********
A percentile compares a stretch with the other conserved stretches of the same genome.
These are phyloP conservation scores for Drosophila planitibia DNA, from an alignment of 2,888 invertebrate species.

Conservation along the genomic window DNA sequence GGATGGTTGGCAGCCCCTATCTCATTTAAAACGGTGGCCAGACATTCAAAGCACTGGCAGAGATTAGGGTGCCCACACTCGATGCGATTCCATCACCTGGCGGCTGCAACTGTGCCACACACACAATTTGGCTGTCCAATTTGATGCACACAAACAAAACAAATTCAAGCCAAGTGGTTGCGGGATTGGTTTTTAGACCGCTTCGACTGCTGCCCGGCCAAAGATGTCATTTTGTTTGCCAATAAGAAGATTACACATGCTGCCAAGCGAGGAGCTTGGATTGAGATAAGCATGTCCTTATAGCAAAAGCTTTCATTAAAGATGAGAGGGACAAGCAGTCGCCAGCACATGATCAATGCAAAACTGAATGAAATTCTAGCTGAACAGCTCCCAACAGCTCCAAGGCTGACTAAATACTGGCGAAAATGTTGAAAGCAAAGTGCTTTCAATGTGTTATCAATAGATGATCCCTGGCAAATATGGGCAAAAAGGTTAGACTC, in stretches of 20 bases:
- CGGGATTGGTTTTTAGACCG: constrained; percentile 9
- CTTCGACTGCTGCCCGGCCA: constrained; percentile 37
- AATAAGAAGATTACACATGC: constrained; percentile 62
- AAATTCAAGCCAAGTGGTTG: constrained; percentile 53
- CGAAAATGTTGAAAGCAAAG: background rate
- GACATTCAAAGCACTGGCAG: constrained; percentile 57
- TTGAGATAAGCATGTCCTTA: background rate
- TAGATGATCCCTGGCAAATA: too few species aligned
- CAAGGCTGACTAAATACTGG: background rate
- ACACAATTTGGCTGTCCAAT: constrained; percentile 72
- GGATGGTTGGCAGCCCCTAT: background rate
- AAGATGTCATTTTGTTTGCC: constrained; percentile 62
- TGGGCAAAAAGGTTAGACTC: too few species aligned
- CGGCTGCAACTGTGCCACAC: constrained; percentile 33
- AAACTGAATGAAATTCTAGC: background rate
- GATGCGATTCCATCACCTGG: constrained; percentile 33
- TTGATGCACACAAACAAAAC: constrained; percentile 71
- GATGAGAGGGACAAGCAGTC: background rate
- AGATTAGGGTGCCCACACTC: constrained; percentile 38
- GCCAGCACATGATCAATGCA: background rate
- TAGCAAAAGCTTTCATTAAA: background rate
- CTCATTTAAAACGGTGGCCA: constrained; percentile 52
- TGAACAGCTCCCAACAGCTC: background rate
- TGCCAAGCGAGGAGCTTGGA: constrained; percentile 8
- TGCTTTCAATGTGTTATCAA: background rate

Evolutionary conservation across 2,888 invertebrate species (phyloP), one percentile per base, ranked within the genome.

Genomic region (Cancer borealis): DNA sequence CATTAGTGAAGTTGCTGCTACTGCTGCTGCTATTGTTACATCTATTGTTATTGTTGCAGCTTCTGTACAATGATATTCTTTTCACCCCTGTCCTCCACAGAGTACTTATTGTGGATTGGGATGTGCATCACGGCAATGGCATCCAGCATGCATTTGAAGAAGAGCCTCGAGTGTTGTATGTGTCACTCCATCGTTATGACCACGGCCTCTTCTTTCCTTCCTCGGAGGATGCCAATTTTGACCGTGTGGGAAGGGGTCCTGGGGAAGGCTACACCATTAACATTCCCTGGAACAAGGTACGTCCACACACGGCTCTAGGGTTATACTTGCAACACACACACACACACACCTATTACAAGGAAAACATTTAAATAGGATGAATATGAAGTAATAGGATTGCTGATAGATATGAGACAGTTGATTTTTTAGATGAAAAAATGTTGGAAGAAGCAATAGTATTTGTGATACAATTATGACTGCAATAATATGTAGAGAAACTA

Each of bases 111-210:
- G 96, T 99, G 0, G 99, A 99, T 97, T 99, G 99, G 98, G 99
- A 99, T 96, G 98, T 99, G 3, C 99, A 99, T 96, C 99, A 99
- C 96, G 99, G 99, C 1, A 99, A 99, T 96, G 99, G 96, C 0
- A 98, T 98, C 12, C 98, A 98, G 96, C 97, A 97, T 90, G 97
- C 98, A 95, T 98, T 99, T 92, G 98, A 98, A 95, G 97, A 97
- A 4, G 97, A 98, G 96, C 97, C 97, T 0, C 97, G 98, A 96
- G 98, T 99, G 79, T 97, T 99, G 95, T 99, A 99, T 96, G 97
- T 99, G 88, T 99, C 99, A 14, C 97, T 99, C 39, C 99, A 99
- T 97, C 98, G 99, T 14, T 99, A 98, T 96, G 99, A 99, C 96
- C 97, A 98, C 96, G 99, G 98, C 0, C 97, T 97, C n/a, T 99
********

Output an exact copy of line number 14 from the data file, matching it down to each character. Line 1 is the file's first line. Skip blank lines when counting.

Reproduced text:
- GGATGGTTGGCAGCCCCTAT: background rate